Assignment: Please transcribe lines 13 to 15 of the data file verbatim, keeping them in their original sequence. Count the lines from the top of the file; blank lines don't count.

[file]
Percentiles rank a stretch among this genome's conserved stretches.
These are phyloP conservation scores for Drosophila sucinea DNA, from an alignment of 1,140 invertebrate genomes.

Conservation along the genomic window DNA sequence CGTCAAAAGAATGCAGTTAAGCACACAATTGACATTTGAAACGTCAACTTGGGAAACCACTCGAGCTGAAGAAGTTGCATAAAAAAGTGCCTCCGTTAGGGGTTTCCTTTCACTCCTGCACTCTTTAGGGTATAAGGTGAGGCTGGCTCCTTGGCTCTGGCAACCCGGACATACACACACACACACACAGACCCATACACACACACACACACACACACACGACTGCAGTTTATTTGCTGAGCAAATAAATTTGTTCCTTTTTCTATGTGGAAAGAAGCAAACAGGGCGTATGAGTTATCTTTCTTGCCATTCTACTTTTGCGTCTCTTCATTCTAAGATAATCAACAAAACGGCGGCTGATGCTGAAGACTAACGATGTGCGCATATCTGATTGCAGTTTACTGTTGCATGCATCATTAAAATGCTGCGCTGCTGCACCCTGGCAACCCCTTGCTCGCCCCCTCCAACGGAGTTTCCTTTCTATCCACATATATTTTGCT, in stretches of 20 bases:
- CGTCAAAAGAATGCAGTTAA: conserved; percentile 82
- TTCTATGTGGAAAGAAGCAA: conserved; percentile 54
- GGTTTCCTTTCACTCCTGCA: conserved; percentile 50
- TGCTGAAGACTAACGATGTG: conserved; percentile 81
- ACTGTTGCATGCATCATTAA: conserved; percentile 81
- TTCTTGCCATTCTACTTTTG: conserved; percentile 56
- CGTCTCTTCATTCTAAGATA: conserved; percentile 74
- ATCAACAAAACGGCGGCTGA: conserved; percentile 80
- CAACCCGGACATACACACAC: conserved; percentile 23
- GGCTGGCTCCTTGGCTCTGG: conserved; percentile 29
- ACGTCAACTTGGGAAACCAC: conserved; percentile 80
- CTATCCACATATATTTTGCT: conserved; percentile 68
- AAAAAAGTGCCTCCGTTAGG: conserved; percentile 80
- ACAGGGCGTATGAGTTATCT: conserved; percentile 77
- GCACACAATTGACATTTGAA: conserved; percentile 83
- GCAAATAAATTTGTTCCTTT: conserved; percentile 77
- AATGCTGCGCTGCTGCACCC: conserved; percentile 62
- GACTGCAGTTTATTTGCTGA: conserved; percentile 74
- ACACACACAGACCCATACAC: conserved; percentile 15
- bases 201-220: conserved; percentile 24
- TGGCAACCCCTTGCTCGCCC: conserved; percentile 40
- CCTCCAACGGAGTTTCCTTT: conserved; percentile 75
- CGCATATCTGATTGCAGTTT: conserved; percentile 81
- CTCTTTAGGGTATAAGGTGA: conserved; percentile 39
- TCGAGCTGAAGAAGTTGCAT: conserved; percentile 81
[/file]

- GGCTGGCTCCTTGGCTCTGG: conserved; percentile 29
- ACGTCAACTTGGGAAACCAC: conserved; percentile 80
- CTATCCACATATATTTTGCT: conserved; percentile 68